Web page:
By Philippe Pessereau, Director of Vineyard Operations & Dr. Andrew Lorand, Biodynamic Consultant
Introduction and Overview
At Joseph Phelps Vineyards, our philosophy is to maintain, preserve and (where possible and appropriate) ecologically enhance the natural vineyard environment.
While this goal is essential for present vineyard practices, it will have an even more profound effect on the development of maturing vineyards in the future. In order to achieve the greatest possible ecological health in and around our vineyards, we continue to build upon the sustainable vineyard practices we have been using since the early 1980s, and gradually but steadily we are embracing a style of farming known as “biodynamic agriculture” or simply, “biodynamics.”
What is Biodynamic Agriculture?
Dr. Rudolf Steiner, an Austrian scientist, educator and philosopher developed the basic ideas behind biodynamics in the 1920s. His goal was to help farmers restore the natural health and regenerative capacity of soils, plants and animals – and to help produce healthier, spirited foods for humanity. His methods, while seemingly unorthodox, immediately showed promise and many farmers all over the world adopted this new paradigm. Over time, biodynamics became one of the most important grandparents to the modern organic agriculture movement as Steiner’s philosophy was clearly ahead of his time in terms of ecological ethics and social responsibility, not to mention simply being effective.
Most radically, Steiner suggested designing agriculture and farm management so that each farm becomes increasingly self-contained and self-supporting in every way possible. Combining natural farming practices (such as composting, recycling of nutrients, careful water management, cover crops and so on) with natural “remedies” for deficiencies and seasonal changes (such as simple, non-toxic biological field and foliar sprays) biodynamics offers an ecologically advanced system that is readily tailored to the specific, local conditions of every farm, vineyard, orchard and/or garden towards self-sustainability. What Steiner was suggesting is a comprehensive approach to supporting and bringing out the best in the soils (terroir), native vegetation and surrounding environment, while increasing the farm’s ability to do this without importing enormous amounts of off-farm inputs.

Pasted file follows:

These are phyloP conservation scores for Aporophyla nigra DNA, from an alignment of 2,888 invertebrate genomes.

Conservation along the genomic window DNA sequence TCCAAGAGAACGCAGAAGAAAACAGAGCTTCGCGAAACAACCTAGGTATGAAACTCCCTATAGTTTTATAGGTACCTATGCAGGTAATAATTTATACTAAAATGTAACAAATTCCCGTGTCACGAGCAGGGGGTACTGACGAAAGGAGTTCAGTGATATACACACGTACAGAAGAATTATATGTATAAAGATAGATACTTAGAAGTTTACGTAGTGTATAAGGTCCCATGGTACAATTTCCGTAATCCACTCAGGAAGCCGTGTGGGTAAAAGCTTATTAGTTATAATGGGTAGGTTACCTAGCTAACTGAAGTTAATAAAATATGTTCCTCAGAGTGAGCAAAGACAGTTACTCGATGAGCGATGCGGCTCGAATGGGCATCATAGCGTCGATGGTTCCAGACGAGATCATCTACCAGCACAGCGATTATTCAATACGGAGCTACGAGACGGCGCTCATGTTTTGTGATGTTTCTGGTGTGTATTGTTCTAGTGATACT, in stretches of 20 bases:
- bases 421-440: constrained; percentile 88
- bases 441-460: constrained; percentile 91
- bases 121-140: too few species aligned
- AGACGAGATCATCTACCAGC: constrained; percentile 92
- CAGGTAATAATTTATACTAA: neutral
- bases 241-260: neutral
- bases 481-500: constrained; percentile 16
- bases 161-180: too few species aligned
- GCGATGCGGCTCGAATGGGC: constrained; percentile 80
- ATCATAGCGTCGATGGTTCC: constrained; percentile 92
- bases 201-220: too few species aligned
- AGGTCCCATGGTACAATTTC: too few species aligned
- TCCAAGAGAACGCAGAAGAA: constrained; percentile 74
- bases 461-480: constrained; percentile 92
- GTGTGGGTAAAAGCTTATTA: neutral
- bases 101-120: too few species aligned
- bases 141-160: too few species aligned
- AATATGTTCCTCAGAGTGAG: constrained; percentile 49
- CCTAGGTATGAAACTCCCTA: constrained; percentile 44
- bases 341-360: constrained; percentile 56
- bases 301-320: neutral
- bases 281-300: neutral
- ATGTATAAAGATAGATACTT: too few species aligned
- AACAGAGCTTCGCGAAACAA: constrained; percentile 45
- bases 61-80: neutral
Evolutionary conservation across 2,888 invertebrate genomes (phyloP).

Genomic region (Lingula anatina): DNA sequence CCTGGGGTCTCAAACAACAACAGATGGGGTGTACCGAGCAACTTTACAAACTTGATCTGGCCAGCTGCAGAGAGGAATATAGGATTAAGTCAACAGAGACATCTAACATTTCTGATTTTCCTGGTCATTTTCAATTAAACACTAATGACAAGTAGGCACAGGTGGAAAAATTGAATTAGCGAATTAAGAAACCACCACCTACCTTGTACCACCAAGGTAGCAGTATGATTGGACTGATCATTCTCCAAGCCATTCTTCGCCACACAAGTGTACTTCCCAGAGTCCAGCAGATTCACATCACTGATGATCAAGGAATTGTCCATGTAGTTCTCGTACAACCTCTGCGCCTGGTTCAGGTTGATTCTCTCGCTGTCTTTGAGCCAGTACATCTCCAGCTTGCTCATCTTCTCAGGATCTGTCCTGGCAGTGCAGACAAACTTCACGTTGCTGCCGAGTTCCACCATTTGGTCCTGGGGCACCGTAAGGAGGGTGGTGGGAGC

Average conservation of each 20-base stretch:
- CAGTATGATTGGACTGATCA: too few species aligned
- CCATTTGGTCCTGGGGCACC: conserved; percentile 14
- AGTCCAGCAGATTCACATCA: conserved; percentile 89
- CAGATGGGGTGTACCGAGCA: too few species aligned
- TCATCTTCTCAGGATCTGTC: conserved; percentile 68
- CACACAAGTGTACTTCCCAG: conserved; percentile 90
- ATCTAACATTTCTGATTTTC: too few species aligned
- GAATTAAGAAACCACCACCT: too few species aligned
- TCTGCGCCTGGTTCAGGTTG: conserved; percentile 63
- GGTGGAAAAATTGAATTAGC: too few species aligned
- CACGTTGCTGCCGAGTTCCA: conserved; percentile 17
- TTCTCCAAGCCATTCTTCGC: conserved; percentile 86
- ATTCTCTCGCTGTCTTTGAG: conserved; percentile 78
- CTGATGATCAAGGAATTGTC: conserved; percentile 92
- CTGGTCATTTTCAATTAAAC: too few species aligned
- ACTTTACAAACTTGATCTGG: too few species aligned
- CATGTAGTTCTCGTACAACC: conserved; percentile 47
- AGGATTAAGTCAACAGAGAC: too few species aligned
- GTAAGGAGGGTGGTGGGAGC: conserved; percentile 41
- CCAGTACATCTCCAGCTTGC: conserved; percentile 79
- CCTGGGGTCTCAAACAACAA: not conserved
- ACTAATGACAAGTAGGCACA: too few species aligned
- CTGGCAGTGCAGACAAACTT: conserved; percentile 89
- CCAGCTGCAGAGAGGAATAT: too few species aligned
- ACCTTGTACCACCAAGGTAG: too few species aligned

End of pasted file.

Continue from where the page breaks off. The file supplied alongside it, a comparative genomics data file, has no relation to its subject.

If done well, this approach becomes the basis of sustainability in agriculture. There is more, though, in that Steiner came to this from a moral-ethical perspective, not just from a scientific-ecological one and had what we can call a spiritual approach to our responsibility for the land and its creatures: increased reverence for life, enhanced sensitivity to our environment, a lasting commitment to quality and to the subtleties of life. Success, to Steiner, lay in managing the details and in our on-going ethical, harmonious relationship with the soil, the vegetation, the animal world and each other. Seen this way, biodynamics inspires us to more than just better farming, but also to a better culture of the land.
Seven Key Ecological Elements
The Biodynamic agriculture we practice at Phelps rests upon an ecological foundation of seven key elements:
- Appropriate Production is the very basic building block of all good farming. It involves a very careful selection of what to grow and where.
- Biodiversity is nature’s fundamental premise. It aims at helping as many plant and critter species as possible grow, coexist, and mutually support each other.
- Soil Fertility includes a focus on proper levels of organic matter, good humus content and healthy microbial activity in the soil (bacteria, fungi, yeasts, protozoa, etc.). At JPV, we have produced our own biodynamic compost since 1999 to foster our soil humus.
- Natural Crop Nutrition. This means that we are increasingly feeding compost to our vines and cover crops, herbs, flowers and orchards. Done correctly, compost produces nutrient-rich, microbial-rich, moist, spongy, sweet-smelling and long-lasting humus.
- Whole Farm Self-Sustainability. Creating heal thy soils and producing a bio-diverse set of crops is the ideal of any self-sustaining farm.